Today, most Dayaks follow their ancient animistic traditions, but often state to belong to one of the recognized religions of Indonesia. There is a rising pride and resistance among the Dayak people and a small but noteworthy rise among the believers of Kaharingan and other animistic traditions.[12]

The carnival in the Jungle

COLLECTIE TROPENMUSEUM Model van een knekelhuis TMnr A-1544
The traditional Sandungs bear similarities to various "shrine-like" buildings of Southeast- and East-Asia

In the religion of the Ngaju, the supernatural world is important, in which also the souls of ancestors have their place. Just like among other Dayak, the Ngaju known ritual re-burial, which usually takes place several months (sometimes several years) after the initial burial. This re-burial is very important for the soul of the deceased, so it can reach the highest point in heaven. With practicing the rytes, they protect themselves against bad supernatural powers. The first funeral takes place just after someone has died. During this ceremony, masked dancers protect the deceased against the bad spirits. Guided by drums, the kaharingan-priests start singing, which will send the soul to heaven. On its journey in the traditional ship of souls it is accompanied by spirits. Once in heaven, which consists of several 'layers', the soul has to wait in the lowest layer until the re-burial takes place.

During this second ritual (tiwah), the remainders of the deceased are excavated, cleaned and put in a special grave. These woodcarved and decorated graves often have the shape of a bird or watersnake and are decorated with images of the hereafter. Too bad sandung from the factory replace the traditional tombes. The tiwah is a big, complex and long lasting event. The cost vary between US$6,000 and US$12,000. It's common that several families hold a tiwah together, so they can spread the cost of sacrificed animals like a big number of waterbuffalo's and pigs. Once there were more than 200 souls brought to a higher level in one ceremony. But a tiwah also is a happy event. In the open air, foodstalls and shops are put up, and at some distance, there is also some gambling. The tiwah is the carnival of the jungle.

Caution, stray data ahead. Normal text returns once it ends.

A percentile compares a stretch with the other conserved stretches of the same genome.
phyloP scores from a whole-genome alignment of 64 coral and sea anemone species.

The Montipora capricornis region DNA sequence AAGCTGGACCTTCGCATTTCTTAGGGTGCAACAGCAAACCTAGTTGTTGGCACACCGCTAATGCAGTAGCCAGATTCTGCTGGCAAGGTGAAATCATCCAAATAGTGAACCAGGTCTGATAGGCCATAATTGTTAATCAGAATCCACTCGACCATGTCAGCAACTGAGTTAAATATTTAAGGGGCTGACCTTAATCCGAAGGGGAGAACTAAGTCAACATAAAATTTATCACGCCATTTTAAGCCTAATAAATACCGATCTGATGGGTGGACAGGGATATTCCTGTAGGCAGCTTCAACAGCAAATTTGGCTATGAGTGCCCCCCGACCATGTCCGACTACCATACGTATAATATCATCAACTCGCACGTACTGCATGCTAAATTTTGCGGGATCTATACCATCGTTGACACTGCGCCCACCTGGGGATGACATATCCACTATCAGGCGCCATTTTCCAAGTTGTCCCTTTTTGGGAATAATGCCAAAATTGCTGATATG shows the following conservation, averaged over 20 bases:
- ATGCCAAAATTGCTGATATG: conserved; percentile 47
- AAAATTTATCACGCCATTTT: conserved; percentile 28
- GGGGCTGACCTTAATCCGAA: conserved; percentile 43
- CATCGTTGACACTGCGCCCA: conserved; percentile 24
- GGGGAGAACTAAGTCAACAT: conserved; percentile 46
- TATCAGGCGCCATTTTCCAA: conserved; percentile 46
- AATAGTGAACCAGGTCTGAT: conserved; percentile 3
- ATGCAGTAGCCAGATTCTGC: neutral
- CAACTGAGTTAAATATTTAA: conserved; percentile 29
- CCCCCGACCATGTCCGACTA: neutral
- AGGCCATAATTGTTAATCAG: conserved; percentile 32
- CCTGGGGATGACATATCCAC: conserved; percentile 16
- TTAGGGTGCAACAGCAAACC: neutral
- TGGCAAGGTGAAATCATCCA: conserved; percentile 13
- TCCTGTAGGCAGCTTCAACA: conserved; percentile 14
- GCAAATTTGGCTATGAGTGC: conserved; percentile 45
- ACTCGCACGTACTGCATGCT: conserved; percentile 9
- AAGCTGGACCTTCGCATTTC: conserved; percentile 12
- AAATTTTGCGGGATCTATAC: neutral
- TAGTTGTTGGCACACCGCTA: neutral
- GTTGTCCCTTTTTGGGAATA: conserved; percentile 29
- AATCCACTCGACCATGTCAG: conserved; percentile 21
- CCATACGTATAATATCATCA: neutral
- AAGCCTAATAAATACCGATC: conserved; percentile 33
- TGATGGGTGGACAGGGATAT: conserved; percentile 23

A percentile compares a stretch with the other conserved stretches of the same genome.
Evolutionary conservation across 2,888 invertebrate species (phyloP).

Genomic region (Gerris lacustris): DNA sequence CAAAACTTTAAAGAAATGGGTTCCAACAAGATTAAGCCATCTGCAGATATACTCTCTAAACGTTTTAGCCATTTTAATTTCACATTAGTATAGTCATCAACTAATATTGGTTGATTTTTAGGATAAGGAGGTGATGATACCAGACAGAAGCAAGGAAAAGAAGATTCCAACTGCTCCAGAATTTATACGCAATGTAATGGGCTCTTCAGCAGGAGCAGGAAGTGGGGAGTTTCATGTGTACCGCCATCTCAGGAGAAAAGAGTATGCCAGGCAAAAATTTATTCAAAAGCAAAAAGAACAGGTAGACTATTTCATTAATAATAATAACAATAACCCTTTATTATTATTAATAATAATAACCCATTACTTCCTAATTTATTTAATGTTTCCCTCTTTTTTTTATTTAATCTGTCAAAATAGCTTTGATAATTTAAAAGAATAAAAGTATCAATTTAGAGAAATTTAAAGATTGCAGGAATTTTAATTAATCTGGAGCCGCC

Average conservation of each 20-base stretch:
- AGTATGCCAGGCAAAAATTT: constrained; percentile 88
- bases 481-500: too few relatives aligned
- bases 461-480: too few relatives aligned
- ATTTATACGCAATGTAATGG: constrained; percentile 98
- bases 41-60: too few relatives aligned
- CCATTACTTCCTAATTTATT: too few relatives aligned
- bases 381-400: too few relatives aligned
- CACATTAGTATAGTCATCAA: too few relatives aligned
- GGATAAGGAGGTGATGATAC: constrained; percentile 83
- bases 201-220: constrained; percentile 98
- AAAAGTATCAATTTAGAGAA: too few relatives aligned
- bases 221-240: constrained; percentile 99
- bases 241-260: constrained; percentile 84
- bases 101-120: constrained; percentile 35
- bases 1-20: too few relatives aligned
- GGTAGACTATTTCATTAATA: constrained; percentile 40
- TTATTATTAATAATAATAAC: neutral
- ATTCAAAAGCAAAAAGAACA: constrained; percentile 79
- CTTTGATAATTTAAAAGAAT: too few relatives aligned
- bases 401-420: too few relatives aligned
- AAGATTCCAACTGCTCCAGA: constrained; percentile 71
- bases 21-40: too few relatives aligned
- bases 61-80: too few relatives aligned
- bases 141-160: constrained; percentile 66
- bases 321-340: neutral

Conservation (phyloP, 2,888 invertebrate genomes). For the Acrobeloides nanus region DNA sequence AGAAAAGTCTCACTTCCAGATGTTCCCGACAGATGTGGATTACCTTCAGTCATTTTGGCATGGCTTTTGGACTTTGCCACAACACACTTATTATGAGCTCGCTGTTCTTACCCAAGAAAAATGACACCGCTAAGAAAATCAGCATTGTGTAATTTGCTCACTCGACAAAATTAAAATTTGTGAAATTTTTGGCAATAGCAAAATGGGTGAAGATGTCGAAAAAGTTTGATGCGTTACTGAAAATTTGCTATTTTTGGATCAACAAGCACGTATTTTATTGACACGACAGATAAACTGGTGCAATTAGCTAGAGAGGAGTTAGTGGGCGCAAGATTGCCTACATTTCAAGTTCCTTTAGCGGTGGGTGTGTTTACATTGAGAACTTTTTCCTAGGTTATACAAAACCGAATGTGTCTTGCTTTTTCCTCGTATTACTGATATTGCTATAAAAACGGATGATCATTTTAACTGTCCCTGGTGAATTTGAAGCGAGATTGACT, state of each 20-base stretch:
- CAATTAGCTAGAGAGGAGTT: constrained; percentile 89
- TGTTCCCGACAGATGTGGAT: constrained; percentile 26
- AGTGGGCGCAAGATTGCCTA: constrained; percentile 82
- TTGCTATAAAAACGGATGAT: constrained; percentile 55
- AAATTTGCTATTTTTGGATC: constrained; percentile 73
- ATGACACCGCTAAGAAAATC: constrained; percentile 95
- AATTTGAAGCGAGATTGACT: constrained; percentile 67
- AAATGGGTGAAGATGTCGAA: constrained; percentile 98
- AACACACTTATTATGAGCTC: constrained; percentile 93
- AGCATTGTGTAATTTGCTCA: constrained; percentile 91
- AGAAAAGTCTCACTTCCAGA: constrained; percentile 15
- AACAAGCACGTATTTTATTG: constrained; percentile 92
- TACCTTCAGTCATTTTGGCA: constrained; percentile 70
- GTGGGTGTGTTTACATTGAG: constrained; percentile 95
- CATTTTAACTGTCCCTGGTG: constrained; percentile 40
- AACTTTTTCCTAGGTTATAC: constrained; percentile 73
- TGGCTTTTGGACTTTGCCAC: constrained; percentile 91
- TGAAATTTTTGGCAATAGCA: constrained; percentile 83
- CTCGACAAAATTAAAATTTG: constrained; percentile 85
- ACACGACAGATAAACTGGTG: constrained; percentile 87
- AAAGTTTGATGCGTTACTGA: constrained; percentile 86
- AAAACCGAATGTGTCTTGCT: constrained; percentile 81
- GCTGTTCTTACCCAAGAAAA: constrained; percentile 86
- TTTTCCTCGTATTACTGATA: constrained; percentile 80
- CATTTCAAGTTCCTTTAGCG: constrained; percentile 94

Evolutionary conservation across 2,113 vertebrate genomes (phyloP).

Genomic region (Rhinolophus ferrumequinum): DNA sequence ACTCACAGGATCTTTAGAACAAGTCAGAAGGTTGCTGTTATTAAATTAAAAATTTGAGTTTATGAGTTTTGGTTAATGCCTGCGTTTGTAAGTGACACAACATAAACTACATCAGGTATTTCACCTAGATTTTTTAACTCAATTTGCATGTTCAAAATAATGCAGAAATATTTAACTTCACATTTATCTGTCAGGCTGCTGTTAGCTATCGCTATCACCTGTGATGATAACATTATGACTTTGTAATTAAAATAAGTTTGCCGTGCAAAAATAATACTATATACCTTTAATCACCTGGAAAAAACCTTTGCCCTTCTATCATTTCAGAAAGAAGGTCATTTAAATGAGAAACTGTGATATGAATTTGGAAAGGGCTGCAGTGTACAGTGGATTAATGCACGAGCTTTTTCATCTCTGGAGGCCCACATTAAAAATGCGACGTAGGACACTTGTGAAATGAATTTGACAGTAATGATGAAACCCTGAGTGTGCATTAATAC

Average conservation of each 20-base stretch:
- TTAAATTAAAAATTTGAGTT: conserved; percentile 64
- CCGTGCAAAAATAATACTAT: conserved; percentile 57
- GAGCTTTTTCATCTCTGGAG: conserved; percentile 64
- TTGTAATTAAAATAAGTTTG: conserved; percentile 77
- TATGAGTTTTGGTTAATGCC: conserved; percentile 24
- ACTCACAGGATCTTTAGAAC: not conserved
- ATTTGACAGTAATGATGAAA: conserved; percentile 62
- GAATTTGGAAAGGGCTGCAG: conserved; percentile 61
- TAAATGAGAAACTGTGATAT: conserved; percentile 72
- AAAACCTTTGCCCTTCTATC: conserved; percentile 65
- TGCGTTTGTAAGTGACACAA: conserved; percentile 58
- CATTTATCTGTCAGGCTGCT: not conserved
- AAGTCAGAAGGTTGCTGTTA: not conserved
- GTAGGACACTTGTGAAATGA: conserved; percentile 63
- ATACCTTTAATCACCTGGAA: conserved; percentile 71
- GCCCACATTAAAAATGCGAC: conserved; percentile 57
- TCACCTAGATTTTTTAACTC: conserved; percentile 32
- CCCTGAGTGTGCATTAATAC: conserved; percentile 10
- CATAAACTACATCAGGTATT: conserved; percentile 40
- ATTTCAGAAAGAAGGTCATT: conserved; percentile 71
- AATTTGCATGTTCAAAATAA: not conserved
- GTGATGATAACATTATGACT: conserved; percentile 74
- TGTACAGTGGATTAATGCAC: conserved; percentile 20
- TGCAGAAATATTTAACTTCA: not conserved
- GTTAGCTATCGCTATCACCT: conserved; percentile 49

Sandung made of concrete are not the only changes in the Kaharingan religion. To make the religion acceptable for the government a council was set up, which had to control the theological and ritual activities of the about 330,000 supporters. None of the about 78 basir upu (top specialists about rites) are part of the council and also the about three hundred kaharingan priests are not in there as well. The council reflects aspects of the religion which are also known in other big religions. It also organises weekly meetings in specially built kaharingan-communal rooms, complete with speeches, prayers and psalms. Furthermore, the council registers and coordinates all tiwah (there are two to ten every year), before asking the police for a permit.

From early times the Iban believed that fighting cocks used by the supernatural, turned into human warriors and the cock fight is then closely tied with "intangible qualities of human nature, spiritual fulfillment and religious refinement"[13]

COLLECTIE TROPENMUSEUM Model van een geestenhuisje of zielenschip TMnr A-1548
A Kaharingan mininatur shrine, similar to the Japanese Kamidana